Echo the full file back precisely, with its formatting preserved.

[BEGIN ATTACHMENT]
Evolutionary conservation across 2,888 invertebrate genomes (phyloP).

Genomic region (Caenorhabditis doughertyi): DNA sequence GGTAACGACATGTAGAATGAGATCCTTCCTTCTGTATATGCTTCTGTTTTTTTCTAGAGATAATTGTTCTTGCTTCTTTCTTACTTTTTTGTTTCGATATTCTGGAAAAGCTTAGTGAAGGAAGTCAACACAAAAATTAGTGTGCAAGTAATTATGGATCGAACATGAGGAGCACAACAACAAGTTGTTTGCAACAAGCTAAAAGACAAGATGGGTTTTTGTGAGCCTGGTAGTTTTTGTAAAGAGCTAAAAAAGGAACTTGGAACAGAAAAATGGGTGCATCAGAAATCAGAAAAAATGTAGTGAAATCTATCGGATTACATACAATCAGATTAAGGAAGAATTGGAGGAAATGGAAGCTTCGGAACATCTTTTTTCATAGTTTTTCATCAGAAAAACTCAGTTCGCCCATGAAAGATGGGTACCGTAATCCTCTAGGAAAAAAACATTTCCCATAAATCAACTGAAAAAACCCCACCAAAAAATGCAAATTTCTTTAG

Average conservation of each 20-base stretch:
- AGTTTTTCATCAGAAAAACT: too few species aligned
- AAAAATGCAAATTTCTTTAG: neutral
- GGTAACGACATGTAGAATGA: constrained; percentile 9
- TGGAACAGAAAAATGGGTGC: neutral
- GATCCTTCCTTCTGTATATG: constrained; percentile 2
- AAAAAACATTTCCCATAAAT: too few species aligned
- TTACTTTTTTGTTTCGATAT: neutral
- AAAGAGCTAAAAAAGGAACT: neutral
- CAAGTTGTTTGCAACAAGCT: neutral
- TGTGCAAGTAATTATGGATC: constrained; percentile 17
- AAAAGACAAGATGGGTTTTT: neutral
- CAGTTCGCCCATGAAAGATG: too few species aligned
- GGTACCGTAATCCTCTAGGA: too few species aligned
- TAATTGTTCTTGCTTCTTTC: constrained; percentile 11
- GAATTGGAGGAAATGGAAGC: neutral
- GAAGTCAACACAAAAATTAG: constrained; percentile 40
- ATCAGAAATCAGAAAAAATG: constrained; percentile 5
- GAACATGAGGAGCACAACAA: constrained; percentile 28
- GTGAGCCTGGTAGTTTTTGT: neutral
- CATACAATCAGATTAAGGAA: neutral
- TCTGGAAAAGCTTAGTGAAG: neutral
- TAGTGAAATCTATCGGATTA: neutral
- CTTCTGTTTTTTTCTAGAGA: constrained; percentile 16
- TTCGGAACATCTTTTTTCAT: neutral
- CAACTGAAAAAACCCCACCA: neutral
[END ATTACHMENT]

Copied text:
Evolutionary conservation across 2,888 invertebrate genomes (phyloP).

Genomic region (Caenorhabditis doughertyi): DNA sequence GGTAACGACATGTAGAATGAGATCCTTCCTTCTGTATATGCTTCTGTTTTTTTCTAGAGATAATTGTTCTTGCTTCTTTCTTACTTTTTTGTTTCGATATTCTGGAAAAGCTTAGTGAAGGAAGTCAACACAAAAATTAGTGTGCAAGTAATTATGGATCGAACATGAGGAGCACAACAACAAGTTGTTTGCAACAAGCTAAAAGACAAGATGGGTTTTTGTGAGCCTGGTAGTTTTTGTAAAGAGCTAAAAAAGGAACTTGGAACAGAAAAATGGGTGCATCAGAAATCAGAAAAAATGTAGTGAAATCTATCGGATTACATACAATCAGATTAAGGAAGAATTGGAGGAAATGGAAGCTTCGGAACATCTTTTTTCATAGTTTTTCATCAGAAAAACTCAGTTCGCCCATGAAAGATGGGTACCGTAATCCTCTAGGAAAAAAACATTTCCCATAAATCAACTGAAAAAACCCCACCAAAAAATGCAAATTTCTTTAG

Average conservation of each 20-base stretch:
- AGTTTTTCATCAGAAAAACT: too few species aligned
- AAAAATGCAAATTTCTTTAG: neutral
- GGTAACGACATGTAGAATGA: constrained; percentile 9
- TGGAACAGAAAAATGGGTGC: neutral
- GATCCTTCCTTCTGTATATG: constrained; percentile 2
- AAAAAACATTTCCCATAAAT: too few species aligned
- TTACTTTTTTGTTTCGATAT: neutral
- AAAGAGCTAAAAAAGGAACT: neutral
- CAAGTTGTTTGCAACAAGCT: neutral
- TGTGCAAGTAATTATGGATC: constrained; percentile 17
- AAAAGACAAGATGGGTTTTT: neutral
- CAGTTCGCCCATGAAAGATG: too few species aligned
- GGTACCGTAATCCTCTAGGA: too few species aligned
- TAATTGTTCTTGCTTCTTTC: constrained; percentile 11
- GAATTGGAGGAAATGGAAGC: neutral
- GAAGTCAACACAAAAATTAG: constrained; percentile 40
- ATCAGAAATCAGAAAAAATG: constrained; percentile 5
- GAACATGAGGAGCACAACAA: constrained; percentile 28
- GTGAGCCTGGTAGTTTTTGT: neutral
- CATACAATCAGATTAAGGAA: neutral
- TCTGGAAAAGCTTAGTGAAG: neutral
- TAGTGAAATCTATCGGATTA: neutral
- CTTCTGTTTTTTTCTAGAGA: constrained; percentile 16
- TTCGGAACATCTTTTTTCAT: neutral
- CAACTGAAAAAACCCCACCA: neutral